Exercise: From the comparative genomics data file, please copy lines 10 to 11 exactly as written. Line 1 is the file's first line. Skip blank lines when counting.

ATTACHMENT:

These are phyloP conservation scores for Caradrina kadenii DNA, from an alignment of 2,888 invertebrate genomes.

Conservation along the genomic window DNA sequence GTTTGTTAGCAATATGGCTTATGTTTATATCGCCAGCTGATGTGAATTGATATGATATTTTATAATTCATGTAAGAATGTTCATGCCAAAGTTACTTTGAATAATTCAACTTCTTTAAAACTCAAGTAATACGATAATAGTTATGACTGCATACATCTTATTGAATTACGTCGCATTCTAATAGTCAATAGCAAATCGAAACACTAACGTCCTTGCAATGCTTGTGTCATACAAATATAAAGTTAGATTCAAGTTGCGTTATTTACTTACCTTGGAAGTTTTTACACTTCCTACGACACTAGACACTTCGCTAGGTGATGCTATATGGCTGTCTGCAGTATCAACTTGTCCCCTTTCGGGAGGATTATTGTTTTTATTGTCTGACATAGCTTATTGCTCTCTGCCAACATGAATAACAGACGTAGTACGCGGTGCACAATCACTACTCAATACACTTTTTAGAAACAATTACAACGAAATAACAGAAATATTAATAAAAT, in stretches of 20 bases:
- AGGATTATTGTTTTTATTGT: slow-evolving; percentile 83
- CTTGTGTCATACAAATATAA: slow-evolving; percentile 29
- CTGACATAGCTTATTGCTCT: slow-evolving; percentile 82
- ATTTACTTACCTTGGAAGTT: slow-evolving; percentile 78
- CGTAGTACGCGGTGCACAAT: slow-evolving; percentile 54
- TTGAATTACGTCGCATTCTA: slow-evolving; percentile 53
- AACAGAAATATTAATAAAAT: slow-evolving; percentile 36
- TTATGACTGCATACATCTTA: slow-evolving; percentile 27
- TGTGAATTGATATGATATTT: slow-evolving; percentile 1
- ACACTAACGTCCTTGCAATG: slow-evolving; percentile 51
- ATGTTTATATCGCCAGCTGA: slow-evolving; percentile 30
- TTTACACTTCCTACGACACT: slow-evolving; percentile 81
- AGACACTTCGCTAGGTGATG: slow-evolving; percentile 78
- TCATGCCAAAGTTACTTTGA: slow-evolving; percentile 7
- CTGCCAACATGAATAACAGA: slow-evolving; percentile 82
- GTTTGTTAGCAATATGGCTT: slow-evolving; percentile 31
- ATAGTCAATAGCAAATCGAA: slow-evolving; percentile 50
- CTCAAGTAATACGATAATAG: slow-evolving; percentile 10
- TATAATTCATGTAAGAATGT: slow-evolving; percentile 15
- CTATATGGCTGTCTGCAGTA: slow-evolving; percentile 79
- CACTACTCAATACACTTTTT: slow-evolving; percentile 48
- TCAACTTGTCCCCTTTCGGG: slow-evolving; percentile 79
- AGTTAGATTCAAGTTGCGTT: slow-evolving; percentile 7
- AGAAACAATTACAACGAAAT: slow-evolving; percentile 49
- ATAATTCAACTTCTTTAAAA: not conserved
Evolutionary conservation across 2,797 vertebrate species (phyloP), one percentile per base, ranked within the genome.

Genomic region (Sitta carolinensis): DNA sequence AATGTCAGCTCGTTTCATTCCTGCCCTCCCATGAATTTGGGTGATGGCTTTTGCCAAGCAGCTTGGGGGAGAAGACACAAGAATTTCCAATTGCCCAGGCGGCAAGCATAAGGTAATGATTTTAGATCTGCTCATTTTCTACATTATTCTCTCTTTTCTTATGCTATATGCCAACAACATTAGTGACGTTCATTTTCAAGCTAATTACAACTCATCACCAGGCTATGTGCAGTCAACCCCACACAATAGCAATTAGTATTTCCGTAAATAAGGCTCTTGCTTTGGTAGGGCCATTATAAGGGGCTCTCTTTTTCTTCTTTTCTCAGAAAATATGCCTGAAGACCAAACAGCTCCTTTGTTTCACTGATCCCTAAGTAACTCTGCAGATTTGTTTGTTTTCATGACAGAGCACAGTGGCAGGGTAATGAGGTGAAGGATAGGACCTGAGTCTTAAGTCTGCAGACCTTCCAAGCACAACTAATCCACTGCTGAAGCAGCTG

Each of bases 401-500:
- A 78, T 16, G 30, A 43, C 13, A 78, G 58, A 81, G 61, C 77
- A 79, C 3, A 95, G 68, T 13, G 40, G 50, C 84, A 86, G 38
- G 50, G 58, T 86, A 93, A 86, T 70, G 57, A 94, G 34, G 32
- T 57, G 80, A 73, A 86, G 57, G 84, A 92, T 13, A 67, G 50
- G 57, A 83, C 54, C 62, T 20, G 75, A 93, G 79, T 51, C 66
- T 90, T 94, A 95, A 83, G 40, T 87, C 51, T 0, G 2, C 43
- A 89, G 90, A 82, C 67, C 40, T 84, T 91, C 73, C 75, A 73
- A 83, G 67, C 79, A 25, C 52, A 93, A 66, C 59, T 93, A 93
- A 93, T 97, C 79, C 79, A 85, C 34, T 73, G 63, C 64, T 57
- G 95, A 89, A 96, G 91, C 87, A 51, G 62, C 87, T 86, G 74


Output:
- TTATGACTGCATACATCTTA: slow-evolving; percentile 27
- TGTGAATTGATATGATATTT: slow-evolving; percentile 1